Emerging Voices is a series of profiles following writers, artists and performers currently studying at UNO. The profiles cover the personalities of these various writers and the projects they’re currently working on. For this installment, Gateway Contributor Jeff Turner spoke to UNO Student Peter Jeske.
Jeske is a Fiction major with a minor in German.
“I have always enjoyed writing. My ability to write seriously came into play after my graduation from high school,” Peter Jeske said on his beginnings. “When I would think of a potential story, regardless of whether the plot had entirely come together, I would just write it from start to finish, and that became something I would do for fun in the summer.” As a writer, Jeske has always been at his most inspired when he has written as a hobbyist.
Jeske likes fiction, but finds nonfiction too constrictive. His writing can read like a fusion of the two mediums, “I like the creative freedom fiction offers, and nonfiction allows me to utilize my research.” Jeske prefers to write on topics he has researched and read about in detail, “if I don’t write on topics I’m well versed in – my stories are uninspired.”
Jeske spoke some on his writing process, “I require a distraction-free environment. I cannot listen to music, my dog cannot be pestering me, I can’t have the TV on – I need complete and utter focus for when I am writing. I am usually the guy who will have overconfidence in his writing skills and start the week’s poem, fiction or essay due for Friday on Thursday. I don’t spend as much time editing as I’d like – I’m often working.”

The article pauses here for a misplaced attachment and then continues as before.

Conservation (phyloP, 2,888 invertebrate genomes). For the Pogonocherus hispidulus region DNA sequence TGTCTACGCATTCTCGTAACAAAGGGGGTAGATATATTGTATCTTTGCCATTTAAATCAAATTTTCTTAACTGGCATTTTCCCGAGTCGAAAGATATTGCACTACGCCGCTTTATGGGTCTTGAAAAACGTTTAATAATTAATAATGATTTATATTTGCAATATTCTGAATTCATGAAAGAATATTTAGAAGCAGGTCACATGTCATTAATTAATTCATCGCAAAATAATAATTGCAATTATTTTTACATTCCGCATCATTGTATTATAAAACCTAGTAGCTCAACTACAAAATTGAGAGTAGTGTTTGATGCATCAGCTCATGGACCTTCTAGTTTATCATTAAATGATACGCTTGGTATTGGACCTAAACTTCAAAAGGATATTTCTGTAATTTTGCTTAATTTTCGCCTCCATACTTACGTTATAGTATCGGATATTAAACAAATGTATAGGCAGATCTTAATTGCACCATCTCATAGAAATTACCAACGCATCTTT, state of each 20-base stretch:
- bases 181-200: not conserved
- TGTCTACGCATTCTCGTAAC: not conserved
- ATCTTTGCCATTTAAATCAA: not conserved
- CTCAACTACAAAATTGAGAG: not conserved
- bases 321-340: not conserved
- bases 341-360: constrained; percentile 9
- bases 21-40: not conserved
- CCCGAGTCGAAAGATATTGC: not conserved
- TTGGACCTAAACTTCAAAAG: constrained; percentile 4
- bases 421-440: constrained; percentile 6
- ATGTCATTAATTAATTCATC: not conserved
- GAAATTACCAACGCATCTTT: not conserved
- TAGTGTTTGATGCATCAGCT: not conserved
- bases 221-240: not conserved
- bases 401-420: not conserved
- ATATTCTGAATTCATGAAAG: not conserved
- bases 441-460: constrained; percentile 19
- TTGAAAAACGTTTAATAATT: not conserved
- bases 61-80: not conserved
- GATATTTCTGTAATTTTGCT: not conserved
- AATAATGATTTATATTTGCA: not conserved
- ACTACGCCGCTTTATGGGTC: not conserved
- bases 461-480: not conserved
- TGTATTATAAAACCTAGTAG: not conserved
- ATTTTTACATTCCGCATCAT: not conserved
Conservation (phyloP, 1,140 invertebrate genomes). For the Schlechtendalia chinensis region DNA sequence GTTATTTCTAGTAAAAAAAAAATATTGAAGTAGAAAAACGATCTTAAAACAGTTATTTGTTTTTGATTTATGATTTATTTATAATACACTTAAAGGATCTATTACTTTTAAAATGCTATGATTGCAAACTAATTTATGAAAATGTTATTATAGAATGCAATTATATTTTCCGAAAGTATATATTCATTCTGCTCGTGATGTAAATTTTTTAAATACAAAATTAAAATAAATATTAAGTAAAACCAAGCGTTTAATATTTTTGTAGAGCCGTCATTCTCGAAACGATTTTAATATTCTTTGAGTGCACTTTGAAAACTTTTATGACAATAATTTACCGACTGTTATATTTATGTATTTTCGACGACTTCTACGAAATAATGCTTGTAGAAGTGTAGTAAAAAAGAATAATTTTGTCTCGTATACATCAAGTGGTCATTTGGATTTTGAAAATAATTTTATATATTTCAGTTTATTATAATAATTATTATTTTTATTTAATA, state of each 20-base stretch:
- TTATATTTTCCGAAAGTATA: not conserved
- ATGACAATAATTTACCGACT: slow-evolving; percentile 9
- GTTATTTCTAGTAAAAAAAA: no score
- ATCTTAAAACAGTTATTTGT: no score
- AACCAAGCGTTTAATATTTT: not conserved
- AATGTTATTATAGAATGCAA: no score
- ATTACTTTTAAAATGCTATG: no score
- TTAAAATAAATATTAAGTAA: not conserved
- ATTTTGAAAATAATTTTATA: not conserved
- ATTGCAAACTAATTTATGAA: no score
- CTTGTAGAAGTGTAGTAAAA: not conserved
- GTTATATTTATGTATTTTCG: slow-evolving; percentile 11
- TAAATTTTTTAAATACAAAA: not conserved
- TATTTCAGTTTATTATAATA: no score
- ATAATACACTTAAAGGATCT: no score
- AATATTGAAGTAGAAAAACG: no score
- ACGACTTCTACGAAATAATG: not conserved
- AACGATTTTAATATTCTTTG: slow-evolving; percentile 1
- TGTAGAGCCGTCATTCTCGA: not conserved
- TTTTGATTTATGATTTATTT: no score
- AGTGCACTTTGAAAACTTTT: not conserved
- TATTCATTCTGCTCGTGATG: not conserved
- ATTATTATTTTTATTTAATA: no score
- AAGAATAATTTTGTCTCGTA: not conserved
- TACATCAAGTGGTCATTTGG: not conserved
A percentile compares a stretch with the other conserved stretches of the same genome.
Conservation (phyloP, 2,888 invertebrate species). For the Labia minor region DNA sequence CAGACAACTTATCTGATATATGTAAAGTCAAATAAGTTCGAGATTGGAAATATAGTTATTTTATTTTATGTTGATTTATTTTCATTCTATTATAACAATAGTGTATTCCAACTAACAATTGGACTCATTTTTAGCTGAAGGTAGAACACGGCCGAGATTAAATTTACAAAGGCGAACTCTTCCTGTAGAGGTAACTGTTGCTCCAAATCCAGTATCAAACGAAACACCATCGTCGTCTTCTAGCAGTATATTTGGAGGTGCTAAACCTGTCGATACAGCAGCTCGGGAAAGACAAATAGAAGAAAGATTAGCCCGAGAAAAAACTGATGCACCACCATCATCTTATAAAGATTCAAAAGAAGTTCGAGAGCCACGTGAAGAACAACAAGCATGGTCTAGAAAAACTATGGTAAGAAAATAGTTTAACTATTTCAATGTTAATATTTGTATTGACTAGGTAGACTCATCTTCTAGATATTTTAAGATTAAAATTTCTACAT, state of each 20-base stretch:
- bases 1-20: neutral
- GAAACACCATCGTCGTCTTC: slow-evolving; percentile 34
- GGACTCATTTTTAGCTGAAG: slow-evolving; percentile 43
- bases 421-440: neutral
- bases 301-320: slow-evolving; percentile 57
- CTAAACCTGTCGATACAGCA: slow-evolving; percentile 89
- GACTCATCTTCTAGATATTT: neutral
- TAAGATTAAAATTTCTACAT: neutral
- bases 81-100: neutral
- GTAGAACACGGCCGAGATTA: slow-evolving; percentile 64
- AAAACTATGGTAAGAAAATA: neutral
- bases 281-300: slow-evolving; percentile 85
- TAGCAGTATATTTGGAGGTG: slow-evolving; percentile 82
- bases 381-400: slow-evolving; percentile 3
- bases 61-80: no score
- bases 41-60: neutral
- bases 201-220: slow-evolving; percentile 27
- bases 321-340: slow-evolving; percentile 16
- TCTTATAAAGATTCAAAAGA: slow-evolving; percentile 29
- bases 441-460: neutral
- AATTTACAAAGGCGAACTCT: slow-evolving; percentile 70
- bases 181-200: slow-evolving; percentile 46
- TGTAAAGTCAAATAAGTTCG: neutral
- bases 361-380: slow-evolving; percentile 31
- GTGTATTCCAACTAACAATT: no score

Jeske is a lover of military history, particularly the Civil War, “it changed how war was fought – you see photos from the civil war and they look like they could have been taken during World War I.” One of his fiction pieces, “Loyalty”, is a historical piece showing the operations of a battalion during a conflict in the Civil War. What’s noteworthy about “Loyalty” is the external detail – Jeske is masterful at drawing the reader in with details about the environment and period and the operations of the unit.
Jeske is experimenting with one of his latest projects, “I will listen to a random song on my iPod and write a page on how it speaks to me. With thousands of songs to work with, it has kept me busy.”
Jeske’s is specifically fascinated with the battles. “Battles are fluid – they move back and forth, each side gaining, losing and regaining momentum until one side has nothing more to give. The tales of valor and heroism on the battlefields stir my heart like little else can.” There are other facets of the war that he wants to adapt, “Boys and young men played a large part in the war. More than 250,000 Civil War soldiers were under the age of 18, many of them musicians. A good number of generals were in their twenties, some of whom never lived to see thirty. I’d love to tell these people’s stories.”
Peter Jeske will graduate from the University of Nebraska at Omaha in the Winter Semester of 2021. “While I’d be fine working where I am now, I’d love to be a Civil War historian when I graduate. I would relish learning about any of the battlefields – its something that would come to me naturally.”